Special Inspection of U.S. Nuclear Plant Begins
The Nuclear Regulatory Commission will launch a special inspection at Progress Energyâ€™s Brunswick nuclear power plant to assess the circumstances surrounding an event on Wednesday that required operators to shut down the Unit 2 reactor.
The plant is located in Southport, N.C., about 20 miles south of Wilmington.
Unit 2 was restarting after a maintenance outage when operators identified unacceptable reactor coolant system leakage. The unit, which had reached 7 percent power, was manually scrammed, or shut down. Plant officials declared an Unusual Event, the lowest of four NRC emergency classifications.
The leak rate slowed as the pressure was decreased and the Unusual Event was terminated after about five hours. During preliminary leak investigation activities, plant employees determined that the reactor pressure vessel head had not been fully tensioned.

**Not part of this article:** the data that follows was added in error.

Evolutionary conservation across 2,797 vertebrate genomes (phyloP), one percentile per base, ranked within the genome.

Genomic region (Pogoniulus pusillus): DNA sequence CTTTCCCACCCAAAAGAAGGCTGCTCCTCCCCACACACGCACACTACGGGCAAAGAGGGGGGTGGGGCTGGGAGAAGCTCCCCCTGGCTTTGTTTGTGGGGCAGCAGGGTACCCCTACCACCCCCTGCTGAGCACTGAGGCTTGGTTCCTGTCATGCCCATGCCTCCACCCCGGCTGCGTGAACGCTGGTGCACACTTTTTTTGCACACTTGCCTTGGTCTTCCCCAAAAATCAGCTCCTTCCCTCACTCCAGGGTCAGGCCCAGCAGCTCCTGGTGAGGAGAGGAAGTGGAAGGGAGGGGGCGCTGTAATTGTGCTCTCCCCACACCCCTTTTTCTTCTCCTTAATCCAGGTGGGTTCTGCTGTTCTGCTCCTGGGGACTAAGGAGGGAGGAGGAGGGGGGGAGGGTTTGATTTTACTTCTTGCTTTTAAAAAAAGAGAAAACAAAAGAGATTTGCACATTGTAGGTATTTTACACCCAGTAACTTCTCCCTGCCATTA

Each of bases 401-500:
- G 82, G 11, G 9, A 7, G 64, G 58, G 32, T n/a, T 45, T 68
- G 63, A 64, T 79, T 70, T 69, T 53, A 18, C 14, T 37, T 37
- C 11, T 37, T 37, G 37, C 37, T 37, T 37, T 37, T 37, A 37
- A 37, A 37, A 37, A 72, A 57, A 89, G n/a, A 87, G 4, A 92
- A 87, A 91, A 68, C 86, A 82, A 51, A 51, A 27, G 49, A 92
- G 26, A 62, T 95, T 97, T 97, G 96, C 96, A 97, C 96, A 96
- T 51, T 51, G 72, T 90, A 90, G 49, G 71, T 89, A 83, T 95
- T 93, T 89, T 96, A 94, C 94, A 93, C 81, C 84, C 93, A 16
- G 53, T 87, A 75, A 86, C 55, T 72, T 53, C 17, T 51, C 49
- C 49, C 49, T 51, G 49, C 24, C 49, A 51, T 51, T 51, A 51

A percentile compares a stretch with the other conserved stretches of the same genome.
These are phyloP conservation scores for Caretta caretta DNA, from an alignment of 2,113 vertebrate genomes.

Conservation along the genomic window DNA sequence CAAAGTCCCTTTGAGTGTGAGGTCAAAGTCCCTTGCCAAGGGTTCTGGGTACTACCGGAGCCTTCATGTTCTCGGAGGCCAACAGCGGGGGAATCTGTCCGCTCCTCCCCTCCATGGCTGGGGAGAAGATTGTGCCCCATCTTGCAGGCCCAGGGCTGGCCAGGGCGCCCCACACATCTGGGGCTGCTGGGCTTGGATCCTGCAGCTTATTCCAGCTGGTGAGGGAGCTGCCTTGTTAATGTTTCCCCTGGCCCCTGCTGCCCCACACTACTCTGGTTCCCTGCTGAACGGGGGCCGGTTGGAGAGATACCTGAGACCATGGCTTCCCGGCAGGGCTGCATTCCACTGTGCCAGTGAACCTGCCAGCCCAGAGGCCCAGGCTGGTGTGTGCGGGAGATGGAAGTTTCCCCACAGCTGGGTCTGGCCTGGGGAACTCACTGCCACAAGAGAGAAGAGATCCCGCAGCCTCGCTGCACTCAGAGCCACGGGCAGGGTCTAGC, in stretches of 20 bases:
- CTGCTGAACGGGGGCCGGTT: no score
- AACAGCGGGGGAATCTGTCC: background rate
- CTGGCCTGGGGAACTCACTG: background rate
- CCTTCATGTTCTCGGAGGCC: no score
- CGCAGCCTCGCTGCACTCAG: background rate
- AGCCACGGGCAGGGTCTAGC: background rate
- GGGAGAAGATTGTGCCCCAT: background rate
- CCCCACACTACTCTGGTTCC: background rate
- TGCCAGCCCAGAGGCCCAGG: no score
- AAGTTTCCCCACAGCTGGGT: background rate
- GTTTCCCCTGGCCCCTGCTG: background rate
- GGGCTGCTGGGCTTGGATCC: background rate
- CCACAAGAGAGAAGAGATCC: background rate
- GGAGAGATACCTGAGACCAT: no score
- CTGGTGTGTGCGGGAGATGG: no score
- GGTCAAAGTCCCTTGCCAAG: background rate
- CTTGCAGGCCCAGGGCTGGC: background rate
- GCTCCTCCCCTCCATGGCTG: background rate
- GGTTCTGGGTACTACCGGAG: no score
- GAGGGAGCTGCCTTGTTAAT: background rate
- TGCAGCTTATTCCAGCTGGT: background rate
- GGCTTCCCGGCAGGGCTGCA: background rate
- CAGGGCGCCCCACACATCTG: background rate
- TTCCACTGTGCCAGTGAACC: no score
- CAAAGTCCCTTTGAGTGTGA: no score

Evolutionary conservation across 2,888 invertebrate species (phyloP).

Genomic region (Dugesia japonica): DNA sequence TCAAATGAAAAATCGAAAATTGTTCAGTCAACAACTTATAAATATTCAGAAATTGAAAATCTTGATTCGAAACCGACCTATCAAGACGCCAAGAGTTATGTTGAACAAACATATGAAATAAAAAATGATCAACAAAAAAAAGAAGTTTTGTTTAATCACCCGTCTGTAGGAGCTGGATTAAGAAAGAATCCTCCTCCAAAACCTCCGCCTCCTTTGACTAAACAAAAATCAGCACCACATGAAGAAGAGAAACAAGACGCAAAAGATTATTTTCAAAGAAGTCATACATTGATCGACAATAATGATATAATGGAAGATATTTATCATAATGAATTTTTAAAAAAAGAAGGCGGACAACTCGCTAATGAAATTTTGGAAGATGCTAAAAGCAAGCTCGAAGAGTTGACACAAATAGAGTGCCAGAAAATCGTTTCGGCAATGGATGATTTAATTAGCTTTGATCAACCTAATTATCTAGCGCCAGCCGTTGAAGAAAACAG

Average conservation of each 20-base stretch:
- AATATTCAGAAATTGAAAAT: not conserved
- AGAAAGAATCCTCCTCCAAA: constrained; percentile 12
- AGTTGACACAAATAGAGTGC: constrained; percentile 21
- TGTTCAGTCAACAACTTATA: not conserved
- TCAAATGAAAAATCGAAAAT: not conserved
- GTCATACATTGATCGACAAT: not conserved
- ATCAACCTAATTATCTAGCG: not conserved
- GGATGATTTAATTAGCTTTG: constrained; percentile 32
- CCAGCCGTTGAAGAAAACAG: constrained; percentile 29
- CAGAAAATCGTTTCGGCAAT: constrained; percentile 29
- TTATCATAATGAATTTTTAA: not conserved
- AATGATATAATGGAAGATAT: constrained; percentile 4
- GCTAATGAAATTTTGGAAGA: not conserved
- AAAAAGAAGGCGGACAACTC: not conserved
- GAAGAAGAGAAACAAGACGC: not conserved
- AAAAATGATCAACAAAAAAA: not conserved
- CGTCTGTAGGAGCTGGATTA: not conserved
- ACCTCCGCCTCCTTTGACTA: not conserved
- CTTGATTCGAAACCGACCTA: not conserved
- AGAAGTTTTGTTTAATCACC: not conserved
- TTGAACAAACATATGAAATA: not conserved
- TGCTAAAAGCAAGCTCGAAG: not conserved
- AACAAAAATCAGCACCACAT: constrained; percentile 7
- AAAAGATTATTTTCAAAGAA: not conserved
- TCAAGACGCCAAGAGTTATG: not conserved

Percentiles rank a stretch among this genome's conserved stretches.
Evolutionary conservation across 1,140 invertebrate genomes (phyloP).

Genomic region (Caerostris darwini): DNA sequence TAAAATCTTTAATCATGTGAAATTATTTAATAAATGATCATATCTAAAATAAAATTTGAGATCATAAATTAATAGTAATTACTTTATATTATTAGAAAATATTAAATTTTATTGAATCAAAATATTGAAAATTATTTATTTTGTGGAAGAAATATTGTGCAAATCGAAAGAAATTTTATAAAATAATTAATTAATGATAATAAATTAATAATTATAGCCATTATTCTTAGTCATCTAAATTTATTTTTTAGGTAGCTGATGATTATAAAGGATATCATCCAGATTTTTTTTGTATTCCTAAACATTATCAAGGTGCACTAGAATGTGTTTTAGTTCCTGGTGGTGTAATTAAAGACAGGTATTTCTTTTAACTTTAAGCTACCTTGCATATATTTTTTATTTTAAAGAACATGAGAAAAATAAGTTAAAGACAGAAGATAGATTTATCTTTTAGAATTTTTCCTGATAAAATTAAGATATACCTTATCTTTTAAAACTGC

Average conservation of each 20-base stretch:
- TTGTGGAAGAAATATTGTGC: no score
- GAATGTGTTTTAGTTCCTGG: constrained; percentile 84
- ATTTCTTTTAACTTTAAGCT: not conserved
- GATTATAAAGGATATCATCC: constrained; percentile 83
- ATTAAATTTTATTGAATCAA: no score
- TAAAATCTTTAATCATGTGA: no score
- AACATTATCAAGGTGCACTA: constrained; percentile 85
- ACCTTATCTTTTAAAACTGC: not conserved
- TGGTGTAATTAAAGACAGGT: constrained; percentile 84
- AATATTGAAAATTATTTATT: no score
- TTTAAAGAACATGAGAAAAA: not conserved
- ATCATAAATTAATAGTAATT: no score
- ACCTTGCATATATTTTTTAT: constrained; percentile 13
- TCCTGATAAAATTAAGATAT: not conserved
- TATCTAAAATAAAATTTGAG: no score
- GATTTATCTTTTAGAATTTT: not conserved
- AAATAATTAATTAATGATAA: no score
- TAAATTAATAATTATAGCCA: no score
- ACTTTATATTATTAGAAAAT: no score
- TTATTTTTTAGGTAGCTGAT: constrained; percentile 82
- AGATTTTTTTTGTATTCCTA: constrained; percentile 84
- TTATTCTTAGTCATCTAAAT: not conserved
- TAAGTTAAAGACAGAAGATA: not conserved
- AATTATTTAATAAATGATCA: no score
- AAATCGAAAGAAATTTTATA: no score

â€œWhile there were no immediate significant adverse implications to public health and safety, this event raises important questions that need to be addressed,â€ said Victor McCree, Region II Administrator. â€œOur resident inspectors and our Special Inspection Team will work diligently to understand what has occurred at Brunswick and why.â€
The NRCâ€™s resident inspectors at Brunswick immediately began assessing the incident, and are continuing to monitor the licenseeâ€™s activities. They will be supplemented on Monday by a Special Inspection Team from the NRCâ€™s Region II offices in Atlanta. The team will be composed of NRC inspectors with expertise in this area. The team will, among other things, develop a timeline, review Progress= actions leading up to the event and evaluate the companyâ€™s response.
The on-site portion of the inspection will take several days. A report documenting the results should be issued within 45 days of the completion of the inspection.against nuclear, no nuke, not nuclear
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